The grasping simulation environment is built in CoppeliaSim v4.0 with the Bullet physics engine version 2.83. We randomly place training objects on the tabletop to form a dense clutter, and iteratively attempt 32 grasps for each arrangement. The grasp graph dataset contains 3,000 scenes and 96,000 grasps in total. After transforming the scene observations to a grasp graph dataset into a lower dimension, we implemented and trained the G2N2 in PyTorch Geometric with the binary crossentropy loss and Adam optimizer until validation accuracy plateaued.
V Experiments
We experiment in diverse settings in both simulated and realworld environments. The experiments are designed to address the following questions: i) How effective is the proposed approach in retrieving one of the identical targets in dense clutter?, ii) How the proposed approach performs compared to other twostage methods?, and iii) Does the proposed approach generalize to more challenging and novel scenarios?
To answer those questions, we test the proposed approach and three comparable works:

GSP stands for Grasp Stability Predictor [lou2020learning]^{1}^{1}1Note that the acronym GSP refers to the 3D CNN grasping module in [lou2020learning], defined here for a concise reference., an objectcentric 6DoF grasp pose detection method that uniformly samples grasp candidates on the object point clouds and predicts their grasping success probabilities with 3D CNNs.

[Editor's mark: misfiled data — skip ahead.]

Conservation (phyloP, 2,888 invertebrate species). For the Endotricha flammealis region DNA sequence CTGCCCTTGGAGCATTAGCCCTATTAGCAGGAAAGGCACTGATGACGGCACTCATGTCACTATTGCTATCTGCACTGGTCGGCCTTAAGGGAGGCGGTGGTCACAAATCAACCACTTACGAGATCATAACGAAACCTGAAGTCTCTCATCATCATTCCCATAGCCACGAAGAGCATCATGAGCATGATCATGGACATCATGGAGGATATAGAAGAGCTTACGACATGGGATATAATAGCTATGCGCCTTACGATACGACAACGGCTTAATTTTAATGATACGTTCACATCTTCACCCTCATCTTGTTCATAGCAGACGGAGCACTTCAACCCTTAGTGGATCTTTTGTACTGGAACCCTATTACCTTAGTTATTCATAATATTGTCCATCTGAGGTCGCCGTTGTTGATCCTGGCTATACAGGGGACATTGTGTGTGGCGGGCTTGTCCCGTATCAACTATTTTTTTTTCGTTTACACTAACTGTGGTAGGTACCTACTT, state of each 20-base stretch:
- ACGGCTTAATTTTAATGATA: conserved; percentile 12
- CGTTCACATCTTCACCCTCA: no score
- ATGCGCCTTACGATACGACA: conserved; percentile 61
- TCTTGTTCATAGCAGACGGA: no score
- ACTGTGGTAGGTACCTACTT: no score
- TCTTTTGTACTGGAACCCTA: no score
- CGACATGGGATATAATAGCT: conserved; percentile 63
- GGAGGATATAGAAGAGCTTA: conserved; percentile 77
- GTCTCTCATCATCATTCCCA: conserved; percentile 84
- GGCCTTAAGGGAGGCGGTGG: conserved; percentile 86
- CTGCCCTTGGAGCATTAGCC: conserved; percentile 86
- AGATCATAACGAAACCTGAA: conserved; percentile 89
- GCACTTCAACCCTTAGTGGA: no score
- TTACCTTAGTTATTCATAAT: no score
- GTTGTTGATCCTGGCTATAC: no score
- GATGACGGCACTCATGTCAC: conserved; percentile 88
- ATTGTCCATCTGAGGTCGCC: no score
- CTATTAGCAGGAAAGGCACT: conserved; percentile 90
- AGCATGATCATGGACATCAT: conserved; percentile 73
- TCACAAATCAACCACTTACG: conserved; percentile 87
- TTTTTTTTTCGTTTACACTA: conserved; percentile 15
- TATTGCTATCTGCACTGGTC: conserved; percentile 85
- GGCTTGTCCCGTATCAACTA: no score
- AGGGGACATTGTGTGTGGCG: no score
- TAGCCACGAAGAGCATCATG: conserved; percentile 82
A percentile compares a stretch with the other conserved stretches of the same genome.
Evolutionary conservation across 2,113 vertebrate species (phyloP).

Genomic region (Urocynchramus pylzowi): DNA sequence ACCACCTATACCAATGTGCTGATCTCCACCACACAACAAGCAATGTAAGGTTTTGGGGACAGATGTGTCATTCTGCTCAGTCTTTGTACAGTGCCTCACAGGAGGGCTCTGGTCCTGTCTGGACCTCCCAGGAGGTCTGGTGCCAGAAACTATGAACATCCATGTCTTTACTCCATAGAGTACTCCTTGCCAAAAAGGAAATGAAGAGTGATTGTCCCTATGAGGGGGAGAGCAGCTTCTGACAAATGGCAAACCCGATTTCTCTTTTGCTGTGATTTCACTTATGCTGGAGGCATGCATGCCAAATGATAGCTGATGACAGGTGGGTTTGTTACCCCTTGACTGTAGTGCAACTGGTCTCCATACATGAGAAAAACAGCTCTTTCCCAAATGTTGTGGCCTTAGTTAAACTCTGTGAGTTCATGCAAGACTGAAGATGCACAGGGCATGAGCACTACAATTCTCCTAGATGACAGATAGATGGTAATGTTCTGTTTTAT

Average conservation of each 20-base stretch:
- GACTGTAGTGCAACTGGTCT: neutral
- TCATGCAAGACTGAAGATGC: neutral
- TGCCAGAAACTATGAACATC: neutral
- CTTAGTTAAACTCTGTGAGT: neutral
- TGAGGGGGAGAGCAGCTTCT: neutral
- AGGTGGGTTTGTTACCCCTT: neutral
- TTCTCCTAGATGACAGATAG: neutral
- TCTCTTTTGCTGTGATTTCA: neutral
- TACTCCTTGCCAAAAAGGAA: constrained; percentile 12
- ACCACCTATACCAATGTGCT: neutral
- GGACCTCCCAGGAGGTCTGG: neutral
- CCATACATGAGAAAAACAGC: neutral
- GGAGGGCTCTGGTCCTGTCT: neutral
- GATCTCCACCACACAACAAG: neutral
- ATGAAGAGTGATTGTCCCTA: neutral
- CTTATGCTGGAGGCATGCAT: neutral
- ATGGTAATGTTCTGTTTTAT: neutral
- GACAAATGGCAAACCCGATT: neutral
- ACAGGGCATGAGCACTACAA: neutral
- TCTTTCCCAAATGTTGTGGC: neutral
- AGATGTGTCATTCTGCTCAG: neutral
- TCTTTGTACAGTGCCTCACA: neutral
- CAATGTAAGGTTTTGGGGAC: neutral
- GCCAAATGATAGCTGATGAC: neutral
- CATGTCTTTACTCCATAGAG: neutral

6GN is 6DoF GraspNet [mousavian2019graspnet] that learns to sample diverse 6DoF poses from the latent variables of a Variational Autoencoder. The candidates are evaluated by a PointNet++ [qi2017pointnet] based network and further enhanced by gradientbased refinement.

GSP+AS enhances GSP with an analytical search algorithm. It measures the number of voxels around each target object and assigns clutteredness scores that are proportional to voxel numbers.